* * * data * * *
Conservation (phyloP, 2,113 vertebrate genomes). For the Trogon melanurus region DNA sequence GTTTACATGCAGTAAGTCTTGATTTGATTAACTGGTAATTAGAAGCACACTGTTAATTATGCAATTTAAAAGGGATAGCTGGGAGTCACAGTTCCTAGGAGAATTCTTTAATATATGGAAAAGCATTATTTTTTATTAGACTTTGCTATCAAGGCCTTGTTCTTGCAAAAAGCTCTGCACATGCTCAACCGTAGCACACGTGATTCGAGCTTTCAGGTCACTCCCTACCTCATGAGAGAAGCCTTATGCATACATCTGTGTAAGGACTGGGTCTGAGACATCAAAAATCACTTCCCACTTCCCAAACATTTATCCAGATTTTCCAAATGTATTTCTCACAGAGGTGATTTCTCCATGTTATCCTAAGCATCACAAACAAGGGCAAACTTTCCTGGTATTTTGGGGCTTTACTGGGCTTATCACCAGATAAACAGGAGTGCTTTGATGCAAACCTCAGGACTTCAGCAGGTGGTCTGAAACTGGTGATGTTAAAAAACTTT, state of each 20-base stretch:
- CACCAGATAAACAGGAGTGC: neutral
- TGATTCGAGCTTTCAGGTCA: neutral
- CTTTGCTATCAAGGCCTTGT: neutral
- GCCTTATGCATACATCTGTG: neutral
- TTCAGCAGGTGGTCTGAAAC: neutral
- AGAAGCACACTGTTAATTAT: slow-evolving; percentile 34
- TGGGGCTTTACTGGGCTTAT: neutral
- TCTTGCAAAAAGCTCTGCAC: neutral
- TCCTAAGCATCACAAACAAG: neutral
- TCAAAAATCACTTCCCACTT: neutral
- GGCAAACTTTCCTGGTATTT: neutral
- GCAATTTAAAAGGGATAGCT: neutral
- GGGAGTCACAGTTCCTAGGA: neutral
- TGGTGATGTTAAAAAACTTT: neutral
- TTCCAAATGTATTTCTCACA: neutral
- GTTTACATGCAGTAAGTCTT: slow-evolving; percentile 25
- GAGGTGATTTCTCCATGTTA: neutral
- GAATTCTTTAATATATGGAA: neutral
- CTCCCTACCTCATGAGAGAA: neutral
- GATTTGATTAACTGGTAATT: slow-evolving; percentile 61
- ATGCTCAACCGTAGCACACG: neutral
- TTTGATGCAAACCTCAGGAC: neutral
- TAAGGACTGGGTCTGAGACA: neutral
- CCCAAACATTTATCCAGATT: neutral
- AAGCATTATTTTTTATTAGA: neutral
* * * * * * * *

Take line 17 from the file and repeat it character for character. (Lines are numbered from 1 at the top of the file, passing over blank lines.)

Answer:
- GTTTACATGCAGTAAGTCTT: slow-evolving; percentile 25